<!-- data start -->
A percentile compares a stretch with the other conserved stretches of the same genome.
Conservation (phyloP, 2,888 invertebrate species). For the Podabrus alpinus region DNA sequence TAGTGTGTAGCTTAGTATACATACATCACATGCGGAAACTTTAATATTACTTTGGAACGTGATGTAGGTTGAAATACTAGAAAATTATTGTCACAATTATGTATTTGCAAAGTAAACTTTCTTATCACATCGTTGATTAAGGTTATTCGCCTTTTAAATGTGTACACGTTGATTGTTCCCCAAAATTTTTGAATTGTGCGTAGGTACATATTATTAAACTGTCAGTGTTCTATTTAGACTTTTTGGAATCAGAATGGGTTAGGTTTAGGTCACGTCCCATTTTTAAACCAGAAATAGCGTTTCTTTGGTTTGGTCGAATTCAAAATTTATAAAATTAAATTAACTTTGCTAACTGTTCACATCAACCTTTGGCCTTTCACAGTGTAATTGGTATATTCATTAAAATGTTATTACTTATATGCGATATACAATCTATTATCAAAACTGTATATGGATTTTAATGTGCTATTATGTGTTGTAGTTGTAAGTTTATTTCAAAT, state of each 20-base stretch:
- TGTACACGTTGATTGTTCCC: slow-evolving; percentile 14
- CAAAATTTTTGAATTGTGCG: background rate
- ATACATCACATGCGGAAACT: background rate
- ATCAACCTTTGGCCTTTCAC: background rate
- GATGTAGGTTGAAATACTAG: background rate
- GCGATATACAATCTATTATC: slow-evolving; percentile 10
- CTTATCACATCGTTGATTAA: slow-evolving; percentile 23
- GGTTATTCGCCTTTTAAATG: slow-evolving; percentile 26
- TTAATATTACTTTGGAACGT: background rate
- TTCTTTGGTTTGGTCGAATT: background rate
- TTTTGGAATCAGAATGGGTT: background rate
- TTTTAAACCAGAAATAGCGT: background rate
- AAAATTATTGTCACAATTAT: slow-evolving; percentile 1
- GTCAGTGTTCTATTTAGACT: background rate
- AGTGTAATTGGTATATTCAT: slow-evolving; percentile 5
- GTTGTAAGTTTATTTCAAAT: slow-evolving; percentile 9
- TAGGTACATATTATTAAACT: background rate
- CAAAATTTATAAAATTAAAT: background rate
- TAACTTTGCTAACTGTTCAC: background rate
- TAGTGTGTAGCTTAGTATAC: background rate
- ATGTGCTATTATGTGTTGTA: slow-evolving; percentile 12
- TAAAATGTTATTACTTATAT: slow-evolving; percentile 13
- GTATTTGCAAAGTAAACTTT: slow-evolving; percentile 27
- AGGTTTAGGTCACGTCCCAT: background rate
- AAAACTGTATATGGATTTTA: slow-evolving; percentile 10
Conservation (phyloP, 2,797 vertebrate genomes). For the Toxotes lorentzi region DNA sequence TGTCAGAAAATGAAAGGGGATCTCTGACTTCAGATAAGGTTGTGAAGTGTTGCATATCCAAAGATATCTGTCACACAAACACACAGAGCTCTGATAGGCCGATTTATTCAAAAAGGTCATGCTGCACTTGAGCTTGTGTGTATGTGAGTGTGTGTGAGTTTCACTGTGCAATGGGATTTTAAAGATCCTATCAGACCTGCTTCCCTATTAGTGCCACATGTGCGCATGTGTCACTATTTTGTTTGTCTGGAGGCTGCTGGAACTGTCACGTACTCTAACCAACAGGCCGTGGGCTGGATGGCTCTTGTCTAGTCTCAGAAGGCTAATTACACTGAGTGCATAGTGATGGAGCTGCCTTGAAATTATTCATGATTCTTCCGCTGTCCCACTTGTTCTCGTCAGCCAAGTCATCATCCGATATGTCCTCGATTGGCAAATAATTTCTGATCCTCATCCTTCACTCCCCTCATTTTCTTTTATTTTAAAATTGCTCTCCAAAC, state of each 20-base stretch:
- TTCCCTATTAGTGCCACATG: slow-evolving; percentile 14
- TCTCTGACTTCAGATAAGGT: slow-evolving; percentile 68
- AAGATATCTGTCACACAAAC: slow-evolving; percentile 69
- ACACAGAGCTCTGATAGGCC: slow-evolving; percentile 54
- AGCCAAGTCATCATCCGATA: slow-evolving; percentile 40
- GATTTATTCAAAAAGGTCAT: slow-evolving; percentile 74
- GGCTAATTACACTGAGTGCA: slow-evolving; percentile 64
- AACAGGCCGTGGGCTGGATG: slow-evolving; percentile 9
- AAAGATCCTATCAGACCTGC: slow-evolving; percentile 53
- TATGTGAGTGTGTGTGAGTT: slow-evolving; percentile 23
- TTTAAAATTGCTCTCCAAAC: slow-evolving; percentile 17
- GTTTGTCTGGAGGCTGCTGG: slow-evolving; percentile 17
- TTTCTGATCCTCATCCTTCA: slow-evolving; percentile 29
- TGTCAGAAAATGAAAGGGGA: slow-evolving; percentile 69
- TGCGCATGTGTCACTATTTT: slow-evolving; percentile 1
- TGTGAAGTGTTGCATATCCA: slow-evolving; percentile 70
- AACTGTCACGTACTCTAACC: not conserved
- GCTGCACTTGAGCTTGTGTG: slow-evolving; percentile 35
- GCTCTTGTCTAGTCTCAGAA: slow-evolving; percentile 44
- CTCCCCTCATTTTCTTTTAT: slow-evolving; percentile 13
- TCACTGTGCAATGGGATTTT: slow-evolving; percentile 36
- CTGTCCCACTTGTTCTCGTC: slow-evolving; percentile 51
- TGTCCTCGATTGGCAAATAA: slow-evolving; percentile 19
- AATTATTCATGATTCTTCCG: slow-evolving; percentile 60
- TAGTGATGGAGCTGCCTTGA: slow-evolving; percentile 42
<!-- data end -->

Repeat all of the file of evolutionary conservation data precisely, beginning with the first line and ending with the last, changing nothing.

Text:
A percentile compares a stretch with the other conserved stretches of the same genome.
Conservation (phyloP, 2,888 invertebrate species). For the Podabrus alpinus region DNA sequence TAGTGTGTAGCTTAGTATACATACATCACATGCGGAAACTTTAATATTACTTTGGAACGTGATGTAGGTTGAAATACTAGAAAATTATTGTCACAATTATGTATTTGCAAAGTAAACTTTCTTATCACATCGTTGATTAAGGTTATTCGCCTTTTAAATGTGTACACGTTGATTGTTCCCCAAAATTTTTGAATTGTGCGTAGGTACATATTATTAAACTGTCAGTGTTCTATTTAGACTTTTTGGAATCAGAATGGGTTAGGTTTAGGTCACGTCCCATTTTTAAACCAGAAATAGCGTTTCTTTGGTTTGGTCGAATTCAAAATTTATAAAATTAAATTAACTTTGCTAACTGTTCACATCAACCTTTGGCCTTTCACAGTGTAATTGGTATATTCATTAAAATGTTATTACTTATATGCGATATACAATCTATTATCAAAACTGTATATGGATTTTAATGTGCTATTATGTGTTGTAGTTGTAAGTTTATTTCAAAT, state of each 20-base stretch:
- TGTACACGTTGATTGTTCCC: slow-evolving; percentile 14
- CAAAATTTTTGAATTGTGCG: background rate
- ATACATCACATGCGGAAACT: background rate
- ATCAACCTTTGGCCTTTCAC: background rate
- GATGTAGGTTGAAATACTAG: background rate
- GCGATATACAATCTATTATC: slow-evolving; percentile 10
- CTTATCACATCGTTGATTAA: slow-evolving; percentile 23
- GGTTATTCGCCTTTTAAATG: slow-evolving; percentile 26
- TTAATATTACTTTGGAACGT: background rate
- TTCTTTGGTTTGGTCGAATT: background rate
- TTTTGGAATCAGAATGGGTT: background rate
- TTTTAAACCAGAAATAGCGT: background rate
- AAAATTATTGTCACAATTAT: slow-evolving; percentile 1
- GTCAGTGTTCTATTTAGACT: background rate
- AGTGTAATTGGTATATTCAT: slow-evolving; percentile 5
- GTTGTAAGTTTATTTCAAAT: slow-evolving; percentile 9
- TAGGTACATATTATTAAACT: background rate
- CAAAATTTATAAAATTAAAT: background rate
- TAACTTTGCTAACTGTTCAC: background rate
- TAGTGTGTAGCTTAGTATAC: background rate
- ATGTGCTATTATGTGTTGTA: slow-evolving; percentile 12
- TAAAATGTTATTACTTATAT: slow-evolving; percentile 13
- GTATTTGCAAAGTAAACTTT: slow-evolving; percentile 27
- AGGTTTAGGTCACGTCCCAT: background rate
- AAAACTGTATATGGATTTTA: slow-evolving; percentile 10
Conservation (phyloP, 2,797 vertebrate genomes). For the Toxotes lorentzi region DNA sequence TGTCAGAAAATGAAAGGGGATCTCTGACTTCAGATAAGGTTGTGAAGTGTTGCATATCCAAAGATATCTGTCACACAAACACACAGAGCTCTGATAGGCCGATTTATTCAAAAAGGTCATGCTGCACTTGAGCTTGTGTGTATGTGAGTGTGTGTGAGTTTCACTGTGCAATGGGATTTTAAAGATCCTATCAGACCTGCTTCCCTATTAGTGCCACATGTGCGCATGTGTCACTATTTTGTTTGTCTGGAGGCTGCTGGAACTGTCACGTACTCTAACCAACAGGCCGTGGGCTGGATGGCTCTTGTCTAGTCTCAGAAGGCTAATTACACTGAGTGCATAGTGATGGAGCTGCCTTGAAATTATTCATGATTCTTCCGCTGTCCCACTTGTTCTCGTCAGCCAAGTCATCATCCGATATGTCCTCGATTGGCAAATAATTTCTGATCCTCATCCTTCACTCCCCTCATTTTCTTTTATTTTAAAATTGCTCTCCAAAC, state of each 20-base stretch:
- TTCCCTATTAGTGCCACATG: slow-evolving; percentile 14
- TCTCTGACTTCAGATAAGGT: slow-evolving; percentile 68
- AAGATATCTGTCACACAAAC: slow-evolving; percentile 69
- ACACAGAGCTCTGATAGGCC: slow-evolving; percentile 54
- AGCCAAGTCATCATCCGATA: slow-evolving; percentile 40
- GATTTATTCAAAAAGGTCAT: slow-evolving; percentile 74
- GGCTAATTACACTGAGTGCA: slow-evolving; percentile 64
- AACAGGCCGTGGGCTGGATG: slow-evolving; percentile 9
- AAAGATCCTATCAGACCTGC: slow-evolving; percentile 53
- TATGTGAGTGTGTGTGAGTT: slow-evolving; percentile 23
- TTTAAAATTGCTCTCCAAAC: slow-evolving; percentile 17
- GTTTGTCTGGAGGCTGCTGG: slow-evolving; percentile 17
- TTTCTGATCCTCATCCTTCA: slow-evolving; percentile 29
- TGTCAGAAAATGAAAGGGGA: slow-evolving; percentile 69
- TGCGCATGTGTCACTATTTT: slow-evolving; percentile 1
- TGTGAAGTGTTGCATATCCA: slow-evolving; percentile 70
- AACTGTCACGTACTCTAACC: not conserved
- GCTGCACTTGAGCTTGTGTG: slow-evolving; percentile 35
- GCTCTTGTCTAGTCTCAGAA: slow-evolving; percentile 44
- CTCCCCTCATTTTCTTTTAT: slow-evolving; percentile 13
- TCACTGTGCAATGGGATTTT: slow-evolving; percentile 36
- CTGTCCCACTTGTTCTCGTC: slow-evolving; percentile 51
- TGTCCTCGATTGGCAAATAA: slow-evolving; percentile 19
- AATTATTCATGATTCTTCCG: slow-evolving; percentile 60
- TAGTGATGGAGCTGCCTTGA: slow-evolving; percentile 42